Speak Out - PANDAS Foundation UK

 by Emma Louise at Even Angels Fall

Having lived with depression since the age of 12, with my triggers being linked to times of pressure and stress (I was first diagnosed after the death of my beloved grandad), I guess it was fairly inevitable that I suffered with both prenatal and postnatal depression with all three of my children.
The first time that I realised I had postnatal depression was with my eldest child when he was only a few months old. I was around my mum’s house with him and, after a build up of emotions and feelings of helplessness, I told her he would be better off living with her and I ran out into the road. She followed me, brought me inside and calmed me down and the next day I booked myself an appointment with my doctor.
Over the next few years my depression ebbed and flowed, with the birth of my daughter triggering things again. I built myself up online to sound like superwoman, cooking, cleaning and even baking cakes the day after giving birth, but behind closed doors my relationship was shaky and I was falling apart. I became an expert at faking a smile.
Now 27 years old, with a failed marriage behind me, now with a loving partner and my youngest son aged 4 months, I have a slightly been there done there attitude when it comes to depression. I’ve tried both counselling and medication, and both have worked for me at different points in my life.
There’s no shame in going onto antidepressants. I was on them when I fell pregnant with my youngest, and I slowly weaned myself off of them during my pregnancy, although I was assured I could stay on them if I needed to as ultimately my health and mental wellbeing was key.
The best advice I have ever had is not to be ashamed to speak out and let people know how you’re feeling. Your friends and family can’t necessarily help you, but just having their support, and not suffering in silence is a huge step in the right direction. A big misconception is that if you speak to your doctor about postnatal depression you may risk your baby being taken from you. This is not true at all, and please don’t let fear stop you from getting the help and support you need.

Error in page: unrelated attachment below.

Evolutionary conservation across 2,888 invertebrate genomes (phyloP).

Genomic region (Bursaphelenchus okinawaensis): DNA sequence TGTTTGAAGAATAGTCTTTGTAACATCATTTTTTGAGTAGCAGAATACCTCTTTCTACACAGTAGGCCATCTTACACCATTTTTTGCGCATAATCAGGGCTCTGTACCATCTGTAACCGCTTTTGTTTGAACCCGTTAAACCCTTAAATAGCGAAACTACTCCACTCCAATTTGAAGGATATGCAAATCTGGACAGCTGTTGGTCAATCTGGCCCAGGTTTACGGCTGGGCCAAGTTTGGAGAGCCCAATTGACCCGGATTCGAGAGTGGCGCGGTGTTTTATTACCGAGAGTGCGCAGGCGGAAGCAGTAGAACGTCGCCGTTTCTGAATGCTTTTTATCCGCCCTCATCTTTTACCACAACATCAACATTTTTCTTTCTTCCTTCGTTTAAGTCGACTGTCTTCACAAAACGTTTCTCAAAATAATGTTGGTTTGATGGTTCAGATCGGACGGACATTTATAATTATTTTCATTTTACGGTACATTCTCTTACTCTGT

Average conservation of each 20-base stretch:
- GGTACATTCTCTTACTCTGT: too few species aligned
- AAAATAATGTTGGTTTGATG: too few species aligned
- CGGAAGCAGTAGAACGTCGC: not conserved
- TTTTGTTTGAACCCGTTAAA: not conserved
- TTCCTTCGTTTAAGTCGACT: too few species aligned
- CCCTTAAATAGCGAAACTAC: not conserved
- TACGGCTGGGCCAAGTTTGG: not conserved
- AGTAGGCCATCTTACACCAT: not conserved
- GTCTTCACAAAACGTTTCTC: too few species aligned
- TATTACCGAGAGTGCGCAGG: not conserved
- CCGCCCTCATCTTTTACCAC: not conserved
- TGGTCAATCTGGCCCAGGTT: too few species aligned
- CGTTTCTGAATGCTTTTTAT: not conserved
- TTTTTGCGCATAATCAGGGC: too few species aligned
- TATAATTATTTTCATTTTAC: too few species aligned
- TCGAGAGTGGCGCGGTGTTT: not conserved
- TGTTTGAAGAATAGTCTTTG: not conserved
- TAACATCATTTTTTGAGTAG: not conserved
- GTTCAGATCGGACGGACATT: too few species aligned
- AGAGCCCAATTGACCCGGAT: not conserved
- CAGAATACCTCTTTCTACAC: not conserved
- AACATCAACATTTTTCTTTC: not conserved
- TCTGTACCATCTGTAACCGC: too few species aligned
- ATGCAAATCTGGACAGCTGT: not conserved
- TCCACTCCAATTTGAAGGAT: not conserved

This time round I self referred myself to the Steps to Wellbeing service after my depression had me catapulting between bouts of uncontrollable crying and resembling a robot, lacking any emotion. I had a telephone assessment which resulted in being referred to a specialist counselling team in my local area.
I don’t feel I’ve gotten to the root of my depression before and am hopeful that this will help to not only mask the symptoms, as I feel I have in the past, but to battle my inner demons and ultimately get better not just for me, but for my partner and for my kids.
People have told me that I’m strong before and, although I don’t feel it, I guess I am. Having lived with depression for over half my life I feel it’s a part of me now, but I’ve not let it take over, I’ve not let it win. This illness is horrible, something I wouldn’t wish on my worst enemy, but I can beat it, and you can too.

AUTHOR

Pandas

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